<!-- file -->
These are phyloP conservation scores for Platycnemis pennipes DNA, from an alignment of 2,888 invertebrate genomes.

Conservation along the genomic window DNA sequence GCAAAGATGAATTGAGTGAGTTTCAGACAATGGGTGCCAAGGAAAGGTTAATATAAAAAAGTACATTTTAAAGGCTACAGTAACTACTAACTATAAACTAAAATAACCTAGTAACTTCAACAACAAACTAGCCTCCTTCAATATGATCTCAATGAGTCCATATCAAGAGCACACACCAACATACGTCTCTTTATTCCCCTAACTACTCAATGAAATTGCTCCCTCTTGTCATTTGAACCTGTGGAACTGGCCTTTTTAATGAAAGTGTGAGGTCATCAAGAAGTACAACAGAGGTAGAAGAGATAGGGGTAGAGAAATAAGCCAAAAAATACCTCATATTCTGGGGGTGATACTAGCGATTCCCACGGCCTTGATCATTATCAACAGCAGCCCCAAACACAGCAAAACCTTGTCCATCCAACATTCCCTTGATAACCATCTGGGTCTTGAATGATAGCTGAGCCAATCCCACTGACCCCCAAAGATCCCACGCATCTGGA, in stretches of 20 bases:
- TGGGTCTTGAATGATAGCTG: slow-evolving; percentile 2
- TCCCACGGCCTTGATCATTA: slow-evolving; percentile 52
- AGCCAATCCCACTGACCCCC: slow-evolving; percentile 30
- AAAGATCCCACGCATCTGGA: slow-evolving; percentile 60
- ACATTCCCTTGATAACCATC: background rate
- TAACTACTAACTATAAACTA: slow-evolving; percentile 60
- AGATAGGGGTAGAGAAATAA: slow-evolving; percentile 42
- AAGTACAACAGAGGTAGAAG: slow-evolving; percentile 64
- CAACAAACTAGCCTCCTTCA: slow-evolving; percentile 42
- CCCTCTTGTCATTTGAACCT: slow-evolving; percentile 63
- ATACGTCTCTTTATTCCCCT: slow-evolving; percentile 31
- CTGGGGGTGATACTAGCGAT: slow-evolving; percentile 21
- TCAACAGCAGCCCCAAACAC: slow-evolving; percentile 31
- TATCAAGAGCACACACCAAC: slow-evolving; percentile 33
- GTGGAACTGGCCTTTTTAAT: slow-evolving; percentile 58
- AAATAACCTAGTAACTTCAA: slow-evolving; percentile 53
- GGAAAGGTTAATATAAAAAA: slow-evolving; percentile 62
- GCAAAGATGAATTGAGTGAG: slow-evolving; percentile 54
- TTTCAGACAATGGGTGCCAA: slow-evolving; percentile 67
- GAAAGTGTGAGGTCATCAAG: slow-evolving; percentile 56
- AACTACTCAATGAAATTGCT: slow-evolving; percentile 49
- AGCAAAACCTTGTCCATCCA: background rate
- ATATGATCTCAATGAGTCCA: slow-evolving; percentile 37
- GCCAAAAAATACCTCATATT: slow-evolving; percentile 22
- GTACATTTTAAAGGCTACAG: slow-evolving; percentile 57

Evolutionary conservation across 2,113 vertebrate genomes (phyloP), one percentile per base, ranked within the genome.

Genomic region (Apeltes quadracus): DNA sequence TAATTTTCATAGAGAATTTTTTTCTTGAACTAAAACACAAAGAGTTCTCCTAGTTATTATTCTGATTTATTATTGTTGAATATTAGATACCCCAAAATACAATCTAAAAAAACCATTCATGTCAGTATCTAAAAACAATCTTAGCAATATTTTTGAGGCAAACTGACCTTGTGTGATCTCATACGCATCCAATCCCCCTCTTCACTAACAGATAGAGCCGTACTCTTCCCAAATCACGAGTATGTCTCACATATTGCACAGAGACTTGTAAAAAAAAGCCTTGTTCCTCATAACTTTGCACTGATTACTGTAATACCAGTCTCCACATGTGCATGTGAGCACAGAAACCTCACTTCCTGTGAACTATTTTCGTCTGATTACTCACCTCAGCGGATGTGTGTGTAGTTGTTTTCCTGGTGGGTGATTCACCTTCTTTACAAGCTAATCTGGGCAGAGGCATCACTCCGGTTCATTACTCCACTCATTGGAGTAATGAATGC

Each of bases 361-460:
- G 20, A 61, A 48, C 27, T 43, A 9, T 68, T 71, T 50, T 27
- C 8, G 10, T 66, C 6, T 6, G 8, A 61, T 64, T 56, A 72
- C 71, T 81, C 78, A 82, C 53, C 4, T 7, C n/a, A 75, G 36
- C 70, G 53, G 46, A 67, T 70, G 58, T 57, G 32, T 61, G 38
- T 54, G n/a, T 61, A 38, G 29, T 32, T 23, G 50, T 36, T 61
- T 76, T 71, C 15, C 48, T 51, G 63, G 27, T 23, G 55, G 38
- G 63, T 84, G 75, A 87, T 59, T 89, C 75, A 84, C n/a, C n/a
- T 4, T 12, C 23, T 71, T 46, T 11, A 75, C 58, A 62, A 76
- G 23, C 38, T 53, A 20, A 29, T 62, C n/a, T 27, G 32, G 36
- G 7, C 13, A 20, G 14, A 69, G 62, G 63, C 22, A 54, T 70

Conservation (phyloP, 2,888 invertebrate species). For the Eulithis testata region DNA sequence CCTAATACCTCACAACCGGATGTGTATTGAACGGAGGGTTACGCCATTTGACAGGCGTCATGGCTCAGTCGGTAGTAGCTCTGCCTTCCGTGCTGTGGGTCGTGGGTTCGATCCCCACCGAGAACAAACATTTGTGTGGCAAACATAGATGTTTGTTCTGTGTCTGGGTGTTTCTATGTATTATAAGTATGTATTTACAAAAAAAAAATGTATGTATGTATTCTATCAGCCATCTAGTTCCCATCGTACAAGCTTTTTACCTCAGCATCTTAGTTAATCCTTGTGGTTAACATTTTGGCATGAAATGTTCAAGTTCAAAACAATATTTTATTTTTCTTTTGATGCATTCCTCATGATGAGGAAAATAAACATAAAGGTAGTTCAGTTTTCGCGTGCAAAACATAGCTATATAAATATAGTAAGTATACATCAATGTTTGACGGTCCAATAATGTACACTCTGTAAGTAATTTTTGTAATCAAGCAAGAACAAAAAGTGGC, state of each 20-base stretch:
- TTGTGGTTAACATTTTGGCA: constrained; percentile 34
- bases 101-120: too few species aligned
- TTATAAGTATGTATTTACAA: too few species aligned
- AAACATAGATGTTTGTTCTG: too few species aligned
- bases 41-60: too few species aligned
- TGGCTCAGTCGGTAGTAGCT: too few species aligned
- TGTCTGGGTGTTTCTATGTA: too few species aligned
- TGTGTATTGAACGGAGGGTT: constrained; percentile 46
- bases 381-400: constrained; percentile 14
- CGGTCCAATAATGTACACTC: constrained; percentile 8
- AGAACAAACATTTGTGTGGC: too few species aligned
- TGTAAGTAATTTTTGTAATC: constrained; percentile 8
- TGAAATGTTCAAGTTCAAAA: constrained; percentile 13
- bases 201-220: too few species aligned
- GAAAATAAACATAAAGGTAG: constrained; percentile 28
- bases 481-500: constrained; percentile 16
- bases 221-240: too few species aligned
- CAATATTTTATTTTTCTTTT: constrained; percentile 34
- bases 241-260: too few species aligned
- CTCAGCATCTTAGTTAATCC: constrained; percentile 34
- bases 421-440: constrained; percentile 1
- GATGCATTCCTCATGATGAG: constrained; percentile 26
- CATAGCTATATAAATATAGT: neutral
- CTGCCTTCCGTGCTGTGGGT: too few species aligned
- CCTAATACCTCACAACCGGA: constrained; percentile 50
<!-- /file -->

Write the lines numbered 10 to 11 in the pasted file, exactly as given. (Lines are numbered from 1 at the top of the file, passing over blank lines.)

- AAGTACAACAGAGGTAGAAG: slow-evolving; percentile 64
- CAACAAACTAGCCTCCTTCA: slow-evolving; percentile 42